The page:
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RAID Without Additional Hardware: Do It Yourself With Windows 2000

IDE Vs. SCSI RAID

Although many people tend to believe that SCSI is already dead in the mainstream market, it still has several important advantages over IDE.

IDESCSI
Bandwidth100 MB/s (UltraATA/100)160/320 MB/s(Ultra160, Ultra320 SCSI)
Cable Length45 cm per cable~150 cm
Devices per Channel27/15
ScalabilityAverageExcellent
Multitasking PerformanceDepends on controller, usually averageDepends on controller, usually good
CostsLowMedium to high
CPU LoadMediumLow

Factors like scalability, multitasking performance and the CPU load may be less important for home or office use, but trivial things like the cable length could make the whole thing a bit difficult: The IDE cable length of only 45 cm will give you a hard time trying to attach cables to several IDE drives in the upper drive bays. The same happens to high-end IDE RAID controllers like the Promise SuperTrak100: This device even supports RAID 5, but attaching the required devices (usually 5 or 6) can be quite difficult in many computer cases. In case of SCSI, you can attach up to 7 devices to one after another to a single cable, which should usually be easy to realize.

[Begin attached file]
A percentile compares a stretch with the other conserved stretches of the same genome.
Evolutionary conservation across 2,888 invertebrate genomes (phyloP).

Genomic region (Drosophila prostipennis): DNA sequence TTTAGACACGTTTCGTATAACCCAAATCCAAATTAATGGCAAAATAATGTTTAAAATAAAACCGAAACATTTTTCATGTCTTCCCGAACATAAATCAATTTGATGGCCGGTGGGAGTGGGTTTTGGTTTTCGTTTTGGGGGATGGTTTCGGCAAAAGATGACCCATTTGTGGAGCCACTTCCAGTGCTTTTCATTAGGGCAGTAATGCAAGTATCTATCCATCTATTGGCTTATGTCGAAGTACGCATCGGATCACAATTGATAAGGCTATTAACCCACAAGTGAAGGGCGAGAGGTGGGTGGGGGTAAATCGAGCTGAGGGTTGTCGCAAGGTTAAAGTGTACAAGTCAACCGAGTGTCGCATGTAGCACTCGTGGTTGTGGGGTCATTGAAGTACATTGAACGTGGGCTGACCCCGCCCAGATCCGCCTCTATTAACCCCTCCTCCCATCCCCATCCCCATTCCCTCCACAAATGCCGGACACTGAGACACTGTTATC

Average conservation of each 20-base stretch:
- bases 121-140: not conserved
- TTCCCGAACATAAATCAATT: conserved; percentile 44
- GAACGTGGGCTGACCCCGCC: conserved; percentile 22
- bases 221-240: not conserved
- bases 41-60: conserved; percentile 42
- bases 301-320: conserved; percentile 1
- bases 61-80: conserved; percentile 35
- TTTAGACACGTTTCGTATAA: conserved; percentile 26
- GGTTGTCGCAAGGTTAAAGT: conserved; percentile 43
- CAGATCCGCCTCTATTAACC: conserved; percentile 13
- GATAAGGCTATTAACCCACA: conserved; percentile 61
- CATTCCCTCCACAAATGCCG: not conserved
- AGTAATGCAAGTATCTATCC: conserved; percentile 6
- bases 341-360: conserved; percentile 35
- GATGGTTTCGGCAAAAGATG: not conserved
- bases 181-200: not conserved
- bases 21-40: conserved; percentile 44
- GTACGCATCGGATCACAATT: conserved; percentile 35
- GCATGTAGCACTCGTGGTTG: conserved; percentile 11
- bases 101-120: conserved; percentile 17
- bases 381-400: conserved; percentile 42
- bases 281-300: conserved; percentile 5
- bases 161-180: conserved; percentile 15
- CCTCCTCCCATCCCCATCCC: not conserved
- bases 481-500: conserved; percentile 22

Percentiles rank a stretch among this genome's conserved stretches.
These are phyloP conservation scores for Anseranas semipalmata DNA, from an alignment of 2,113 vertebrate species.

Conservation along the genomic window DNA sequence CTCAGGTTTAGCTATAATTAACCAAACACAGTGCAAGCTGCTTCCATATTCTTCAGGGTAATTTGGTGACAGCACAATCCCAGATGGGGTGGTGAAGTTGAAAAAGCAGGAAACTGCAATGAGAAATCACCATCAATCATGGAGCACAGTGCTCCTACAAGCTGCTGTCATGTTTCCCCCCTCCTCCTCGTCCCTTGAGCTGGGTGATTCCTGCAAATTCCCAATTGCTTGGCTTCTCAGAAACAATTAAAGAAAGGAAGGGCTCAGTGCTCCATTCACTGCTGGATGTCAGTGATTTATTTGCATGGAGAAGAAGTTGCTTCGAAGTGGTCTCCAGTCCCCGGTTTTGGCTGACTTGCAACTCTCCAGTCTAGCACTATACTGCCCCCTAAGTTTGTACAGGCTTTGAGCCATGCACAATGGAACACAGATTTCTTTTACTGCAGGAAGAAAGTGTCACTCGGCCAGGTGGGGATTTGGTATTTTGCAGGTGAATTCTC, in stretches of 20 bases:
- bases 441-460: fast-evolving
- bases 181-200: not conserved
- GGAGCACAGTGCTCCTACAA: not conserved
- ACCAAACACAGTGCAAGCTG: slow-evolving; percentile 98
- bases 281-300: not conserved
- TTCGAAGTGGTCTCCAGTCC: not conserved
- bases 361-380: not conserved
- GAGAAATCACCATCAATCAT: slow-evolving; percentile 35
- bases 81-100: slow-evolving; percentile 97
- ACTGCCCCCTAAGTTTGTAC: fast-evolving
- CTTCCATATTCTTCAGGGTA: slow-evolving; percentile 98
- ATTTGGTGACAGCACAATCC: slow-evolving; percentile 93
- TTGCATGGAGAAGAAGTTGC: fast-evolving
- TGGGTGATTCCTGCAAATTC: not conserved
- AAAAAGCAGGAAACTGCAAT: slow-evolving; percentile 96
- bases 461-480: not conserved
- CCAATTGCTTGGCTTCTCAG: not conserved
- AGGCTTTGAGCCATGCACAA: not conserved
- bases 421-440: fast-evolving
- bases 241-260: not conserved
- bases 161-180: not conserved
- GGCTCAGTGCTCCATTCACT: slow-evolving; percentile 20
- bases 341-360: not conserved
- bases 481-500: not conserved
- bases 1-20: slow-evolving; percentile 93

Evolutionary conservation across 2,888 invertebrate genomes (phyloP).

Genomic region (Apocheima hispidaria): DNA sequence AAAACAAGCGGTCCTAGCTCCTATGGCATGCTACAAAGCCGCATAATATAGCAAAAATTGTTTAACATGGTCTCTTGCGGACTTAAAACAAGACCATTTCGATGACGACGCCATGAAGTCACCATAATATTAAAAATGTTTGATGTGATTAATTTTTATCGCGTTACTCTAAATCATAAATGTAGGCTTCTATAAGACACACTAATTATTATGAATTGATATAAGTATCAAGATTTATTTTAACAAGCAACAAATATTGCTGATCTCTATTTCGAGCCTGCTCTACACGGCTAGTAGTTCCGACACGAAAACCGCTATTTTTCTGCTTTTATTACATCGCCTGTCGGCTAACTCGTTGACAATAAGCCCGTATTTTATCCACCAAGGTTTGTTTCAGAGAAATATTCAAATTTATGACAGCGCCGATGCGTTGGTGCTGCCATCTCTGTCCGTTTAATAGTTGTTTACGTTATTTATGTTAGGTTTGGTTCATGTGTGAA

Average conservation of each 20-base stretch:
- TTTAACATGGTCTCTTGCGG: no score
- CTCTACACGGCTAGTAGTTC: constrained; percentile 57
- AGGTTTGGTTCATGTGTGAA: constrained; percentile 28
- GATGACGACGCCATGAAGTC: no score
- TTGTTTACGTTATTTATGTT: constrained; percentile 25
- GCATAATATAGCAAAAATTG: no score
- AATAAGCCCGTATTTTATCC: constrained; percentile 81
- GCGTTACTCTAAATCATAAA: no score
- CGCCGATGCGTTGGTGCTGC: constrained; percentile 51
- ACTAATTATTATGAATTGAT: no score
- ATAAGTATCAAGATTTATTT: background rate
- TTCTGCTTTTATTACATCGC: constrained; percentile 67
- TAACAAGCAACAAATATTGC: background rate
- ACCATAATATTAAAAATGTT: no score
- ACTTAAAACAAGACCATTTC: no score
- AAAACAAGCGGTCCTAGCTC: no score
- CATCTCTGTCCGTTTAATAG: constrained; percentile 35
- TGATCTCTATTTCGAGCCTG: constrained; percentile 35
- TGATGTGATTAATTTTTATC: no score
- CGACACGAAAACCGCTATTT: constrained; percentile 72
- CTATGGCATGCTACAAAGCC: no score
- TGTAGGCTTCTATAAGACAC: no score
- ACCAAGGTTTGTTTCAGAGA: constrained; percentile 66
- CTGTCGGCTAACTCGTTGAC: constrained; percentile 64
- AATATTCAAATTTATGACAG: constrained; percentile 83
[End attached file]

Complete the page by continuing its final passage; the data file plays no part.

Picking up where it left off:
RAID 0 Via Software

The basic idea behind striping is not particularly new and therefore it is no real surprise that Windows 2000 does not require a hardware RAID controller to setup RAID 0. You can do this just with software, and in fact, Windows 2000 supports not only single drives and drive spanning (setting up several drives to act as a single drive), but also striping. Sceptics may object that running drives in striping mode via software puts an extra load on the CPU. It certainly does, but today's processors should be able to handle this, and actually, the amount of processing power used by a software RAID solution is not much different than that used by a hardware RAID controller.